In no particular order. All of the following titles are currently available on DVD. You bring the overcooked weenies and flat beer.
The Texas Chainsaw Massacre (1974; Dark Sky Films) Still one of the scariest, craziest movies ever made. Renting the remake or any of its sequels is akin to letting the terrorists win.
Race with the Devil (1975; Anchor Bay Entertainment). Warren Oates, Peter Fonda, motorcycles and Satanists? You should be so lucky every day.
Brotherhood of Satan (1971; Sony) Atmospheric, little-seen shocker with the great Strother Martin as a warlock preying on children in a small California town. Much better than it sounds.
Re-Animator (1985; Anchor Bay Entertainment) A near-perfect mix of gallows humor and gutbucket gore, and probably the final word on mad scientist movies.
Pieces (1983; Grindhouse Releasing) "You don't have to go to Texas for a chainsaw massacre!" bellowed the trailer. No, you don't – you can go to Spain for this deliriously woozy splatterfest about a killer loose on a college campus in "Boston."
Monsters Crash the Pajama Party (1965; Something Weird Video) A true exploitation artifact – a survivor from the spookshow days, when guys in ape and Frankenstein costumes ran amuck in theaters during blackouts.
Night of the Bloody Apes (1969; Something Weird Video) Brain-shredding Mexican genre-bender featuring lady wrestlers, marauding monkey monsters, and real heart transplant footage in the same film!
The Toolbox Murders (1978; Anchor Bay Entertainment) Cameron Mitchell at his most unhinged as a psycho who likes to perform impromptu home repairs on nubile apartment rents. So unsavory, it made Dave Yount want to take a shower after viewing.
Zombie (1980; Shriek Show) The best of the Italian zombie gut-crunchers (to borrow Chas Balun's phrase), with stomach-churning effects that still drop jaws and inspire shut-ins and gorehounds to spontaneous applause.
Night of the Living Dead (1968; Dimension/Elite) Forty years later, George Romero's undead apocalypse still possesses all the raw power that made it a genre classic. Don't let Halloween slip by without seeing.
1. Hollywood Boulevard: the ultimate movie from Roger Corman's New World Pictures, 1970s breeding ground for such all-but-forgotten talents as Joe Dante (The Howling), Allan Arkush (Rock 'n' Roll High School) and Jonathan Kaplan (Truck Turner). Where was Paul Bartel's Oscar for his nuanced performance as the pretentious director who, in his Oscar-clip moment, feeds a guy in a Godzilla suit his motivation for his upcoming scene!?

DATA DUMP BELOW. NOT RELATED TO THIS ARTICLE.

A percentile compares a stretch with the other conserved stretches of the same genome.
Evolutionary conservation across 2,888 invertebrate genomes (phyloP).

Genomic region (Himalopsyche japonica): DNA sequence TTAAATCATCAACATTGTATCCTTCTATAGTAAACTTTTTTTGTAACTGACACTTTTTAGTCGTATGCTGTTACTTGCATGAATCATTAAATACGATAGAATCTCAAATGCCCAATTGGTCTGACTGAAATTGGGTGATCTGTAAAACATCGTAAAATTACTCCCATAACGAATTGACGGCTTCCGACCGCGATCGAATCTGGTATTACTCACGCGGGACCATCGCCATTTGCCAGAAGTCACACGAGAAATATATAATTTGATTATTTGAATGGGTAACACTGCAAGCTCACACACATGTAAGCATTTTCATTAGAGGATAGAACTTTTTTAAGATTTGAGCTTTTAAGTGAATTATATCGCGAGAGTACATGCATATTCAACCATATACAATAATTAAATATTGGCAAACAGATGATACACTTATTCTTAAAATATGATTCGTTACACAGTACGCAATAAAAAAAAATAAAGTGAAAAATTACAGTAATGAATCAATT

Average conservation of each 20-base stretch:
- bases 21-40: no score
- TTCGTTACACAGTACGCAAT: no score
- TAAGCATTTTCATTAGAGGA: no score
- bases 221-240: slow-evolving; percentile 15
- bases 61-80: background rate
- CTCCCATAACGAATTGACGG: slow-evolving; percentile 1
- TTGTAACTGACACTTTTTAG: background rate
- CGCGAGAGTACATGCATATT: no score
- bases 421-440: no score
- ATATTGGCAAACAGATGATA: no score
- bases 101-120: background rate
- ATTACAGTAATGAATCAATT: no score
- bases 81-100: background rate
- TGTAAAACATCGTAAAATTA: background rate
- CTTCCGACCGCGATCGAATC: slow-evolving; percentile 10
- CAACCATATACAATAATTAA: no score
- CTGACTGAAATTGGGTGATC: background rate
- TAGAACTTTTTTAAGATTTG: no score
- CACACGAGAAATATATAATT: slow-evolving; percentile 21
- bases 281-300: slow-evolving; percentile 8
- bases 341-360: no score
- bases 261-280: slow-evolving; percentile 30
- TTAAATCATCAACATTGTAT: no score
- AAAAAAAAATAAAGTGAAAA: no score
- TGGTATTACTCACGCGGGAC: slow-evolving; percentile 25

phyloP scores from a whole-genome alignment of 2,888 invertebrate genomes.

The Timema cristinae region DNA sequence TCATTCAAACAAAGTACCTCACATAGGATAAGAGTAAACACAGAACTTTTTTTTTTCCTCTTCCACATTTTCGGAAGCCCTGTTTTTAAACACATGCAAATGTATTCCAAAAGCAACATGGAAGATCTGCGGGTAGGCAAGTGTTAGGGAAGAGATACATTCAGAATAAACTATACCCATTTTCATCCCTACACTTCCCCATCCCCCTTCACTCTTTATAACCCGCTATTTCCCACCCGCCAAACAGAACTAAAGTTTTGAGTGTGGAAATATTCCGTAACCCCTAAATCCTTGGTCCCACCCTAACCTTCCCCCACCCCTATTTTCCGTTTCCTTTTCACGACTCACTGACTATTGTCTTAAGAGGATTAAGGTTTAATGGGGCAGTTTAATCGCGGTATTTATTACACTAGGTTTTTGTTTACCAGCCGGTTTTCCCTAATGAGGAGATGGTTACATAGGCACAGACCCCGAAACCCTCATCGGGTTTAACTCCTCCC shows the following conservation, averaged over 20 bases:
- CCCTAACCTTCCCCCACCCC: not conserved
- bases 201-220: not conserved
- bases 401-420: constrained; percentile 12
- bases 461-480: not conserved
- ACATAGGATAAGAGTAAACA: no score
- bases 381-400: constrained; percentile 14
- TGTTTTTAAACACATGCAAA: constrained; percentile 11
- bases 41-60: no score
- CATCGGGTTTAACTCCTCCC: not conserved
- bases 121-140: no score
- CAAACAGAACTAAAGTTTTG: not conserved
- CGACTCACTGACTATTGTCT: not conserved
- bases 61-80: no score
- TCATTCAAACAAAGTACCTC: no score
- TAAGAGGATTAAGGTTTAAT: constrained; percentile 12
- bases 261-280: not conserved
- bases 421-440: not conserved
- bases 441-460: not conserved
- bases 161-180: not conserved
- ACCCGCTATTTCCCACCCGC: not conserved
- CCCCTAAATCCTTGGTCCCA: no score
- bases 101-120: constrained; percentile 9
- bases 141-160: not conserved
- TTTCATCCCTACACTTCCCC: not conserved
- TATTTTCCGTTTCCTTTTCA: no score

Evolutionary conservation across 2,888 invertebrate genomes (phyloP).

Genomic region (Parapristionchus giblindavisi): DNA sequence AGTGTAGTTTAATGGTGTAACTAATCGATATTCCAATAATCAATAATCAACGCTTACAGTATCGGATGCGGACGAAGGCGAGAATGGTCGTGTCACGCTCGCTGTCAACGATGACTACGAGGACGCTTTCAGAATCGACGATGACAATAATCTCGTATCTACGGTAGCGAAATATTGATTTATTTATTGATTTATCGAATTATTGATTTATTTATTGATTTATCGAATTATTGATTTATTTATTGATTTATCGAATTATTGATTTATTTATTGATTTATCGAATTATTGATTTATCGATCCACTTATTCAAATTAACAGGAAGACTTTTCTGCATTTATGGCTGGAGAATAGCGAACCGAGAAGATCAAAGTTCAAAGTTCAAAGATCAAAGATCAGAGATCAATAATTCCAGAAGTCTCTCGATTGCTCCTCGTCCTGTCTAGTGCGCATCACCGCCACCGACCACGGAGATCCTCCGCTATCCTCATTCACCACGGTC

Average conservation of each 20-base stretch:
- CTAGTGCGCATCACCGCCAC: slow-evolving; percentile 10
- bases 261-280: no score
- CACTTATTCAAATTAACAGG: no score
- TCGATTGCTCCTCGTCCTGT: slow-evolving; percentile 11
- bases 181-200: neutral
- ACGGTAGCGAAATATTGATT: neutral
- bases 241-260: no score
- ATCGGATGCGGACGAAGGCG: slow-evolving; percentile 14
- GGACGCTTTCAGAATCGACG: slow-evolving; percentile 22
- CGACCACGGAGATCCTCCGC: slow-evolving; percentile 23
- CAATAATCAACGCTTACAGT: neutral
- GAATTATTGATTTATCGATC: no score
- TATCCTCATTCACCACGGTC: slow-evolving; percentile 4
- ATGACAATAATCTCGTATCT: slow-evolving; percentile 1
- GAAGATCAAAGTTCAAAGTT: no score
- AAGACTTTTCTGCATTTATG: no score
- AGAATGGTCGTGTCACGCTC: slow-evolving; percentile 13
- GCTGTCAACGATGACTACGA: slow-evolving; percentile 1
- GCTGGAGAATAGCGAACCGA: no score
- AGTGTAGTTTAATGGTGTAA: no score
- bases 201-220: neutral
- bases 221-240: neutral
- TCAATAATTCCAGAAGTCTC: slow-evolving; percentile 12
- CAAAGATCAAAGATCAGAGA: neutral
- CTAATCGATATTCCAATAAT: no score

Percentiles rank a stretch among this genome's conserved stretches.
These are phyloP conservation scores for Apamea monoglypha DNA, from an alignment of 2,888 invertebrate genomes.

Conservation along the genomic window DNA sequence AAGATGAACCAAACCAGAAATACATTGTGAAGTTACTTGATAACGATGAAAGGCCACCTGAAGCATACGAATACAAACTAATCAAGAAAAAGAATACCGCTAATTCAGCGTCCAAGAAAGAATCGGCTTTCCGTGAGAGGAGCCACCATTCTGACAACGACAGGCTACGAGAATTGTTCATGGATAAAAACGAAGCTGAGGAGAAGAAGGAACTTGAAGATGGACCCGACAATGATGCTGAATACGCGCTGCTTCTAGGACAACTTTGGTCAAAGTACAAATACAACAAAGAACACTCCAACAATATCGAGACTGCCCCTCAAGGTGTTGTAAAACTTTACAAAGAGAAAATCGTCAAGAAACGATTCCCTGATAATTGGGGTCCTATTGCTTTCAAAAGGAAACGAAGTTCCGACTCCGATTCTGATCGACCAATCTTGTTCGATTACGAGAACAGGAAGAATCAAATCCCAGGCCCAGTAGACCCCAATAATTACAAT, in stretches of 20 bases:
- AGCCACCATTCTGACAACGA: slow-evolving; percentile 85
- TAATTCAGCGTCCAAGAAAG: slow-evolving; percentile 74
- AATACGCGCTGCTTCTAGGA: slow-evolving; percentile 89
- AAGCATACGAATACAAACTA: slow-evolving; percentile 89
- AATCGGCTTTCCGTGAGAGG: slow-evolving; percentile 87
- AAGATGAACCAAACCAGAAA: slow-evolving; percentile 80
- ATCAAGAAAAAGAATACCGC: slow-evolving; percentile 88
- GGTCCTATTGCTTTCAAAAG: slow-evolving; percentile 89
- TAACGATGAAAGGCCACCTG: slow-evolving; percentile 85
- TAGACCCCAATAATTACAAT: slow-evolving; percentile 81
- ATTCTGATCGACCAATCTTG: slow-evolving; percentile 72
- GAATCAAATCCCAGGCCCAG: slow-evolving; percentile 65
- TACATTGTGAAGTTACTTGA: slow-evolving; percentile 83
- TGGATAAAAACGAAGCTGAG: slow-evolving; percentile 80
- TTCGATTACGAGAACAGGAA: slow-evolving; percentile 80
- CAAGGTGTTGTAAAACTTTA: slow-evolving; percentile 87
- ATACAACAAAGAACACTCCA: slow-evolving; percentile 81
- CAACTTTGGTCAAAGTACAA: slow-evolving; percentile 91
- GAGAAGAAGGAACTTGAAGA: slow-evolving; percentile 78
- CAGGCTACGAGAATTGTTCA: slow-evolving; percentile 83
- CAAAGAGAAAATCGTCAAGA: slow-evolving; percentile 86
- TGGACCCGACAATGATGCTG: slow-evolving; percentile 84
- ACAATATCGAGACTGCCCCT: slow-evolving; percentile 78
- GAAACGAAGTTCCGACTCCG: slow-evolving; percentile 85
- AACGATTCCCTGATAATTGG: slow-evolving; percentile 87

2. Return of the Living Dead: the other sequel to the classic Night of the Living Dead, this one squeezes laughs from the notion that the government covered up the great zombie creep of '68. "Uh-oh, Trash is taking her clothes off again...."
3. Evil Dead 2: There have been so many different versions re-released of the third Evil Dead movie (Army of Darkness) that you might have forgotten how flat out entertaining Sam Raimi's second installment is. You'll never look at a copy of A Farewell to Arms the same way again after watching Bruce Campbell's hour and a half of glory.
4. Bucket of Blood: From Corman the producer (#1) to Corman the director. Along with the original Little Shop of Horrors, this is Roger's and writer Charles B. Griffith's black comedy masterpiece. Funnier than Howl.
5. Demon Seed: Can any movie of high-tech paranoia compare to this one, in which a supercomputer knocks up Julie Christie's heroine?
"Five great machines... They rise like a line of new towers on the city's west side... Now they're lifting their metal hands. This is the end now. Smoke comes out... black smoke, drifting over the city. People in the streets see it now. They're running towards the East River... thousands of them, dropping in like rats. Now the smoke's spreading faster. It's reached Times Square. People are trying to run away from it, but it's no use. They're falling like flies. Now the smoke's crossing Sixth Avenue... Fifth Avenue... a... a hundred yards away... it's fifty feet..."
SEVENTY YEARS AGO TODAY the Mercury Theater Players gathered at CBS studios in New York to broadcast the one-hour radio production of H.G. Wells' "War of the Worlds."
• Mercury Theater Players' Grand Poobah, Orson Welles, was 21 years old at the time.
• Howard Koch, who wrote the radio play, also co-scripted Casablanca. He was blacklisted in 1950s.
• The radio show famously freaked out a lot of people, despite station breaks and three mid-story reminders that what they were hearing was fictional, a testament to the structure of the play devised by Welles and Koch.
• The effect of the broadcast was huge, legitimizing radio as a medium for artistic content.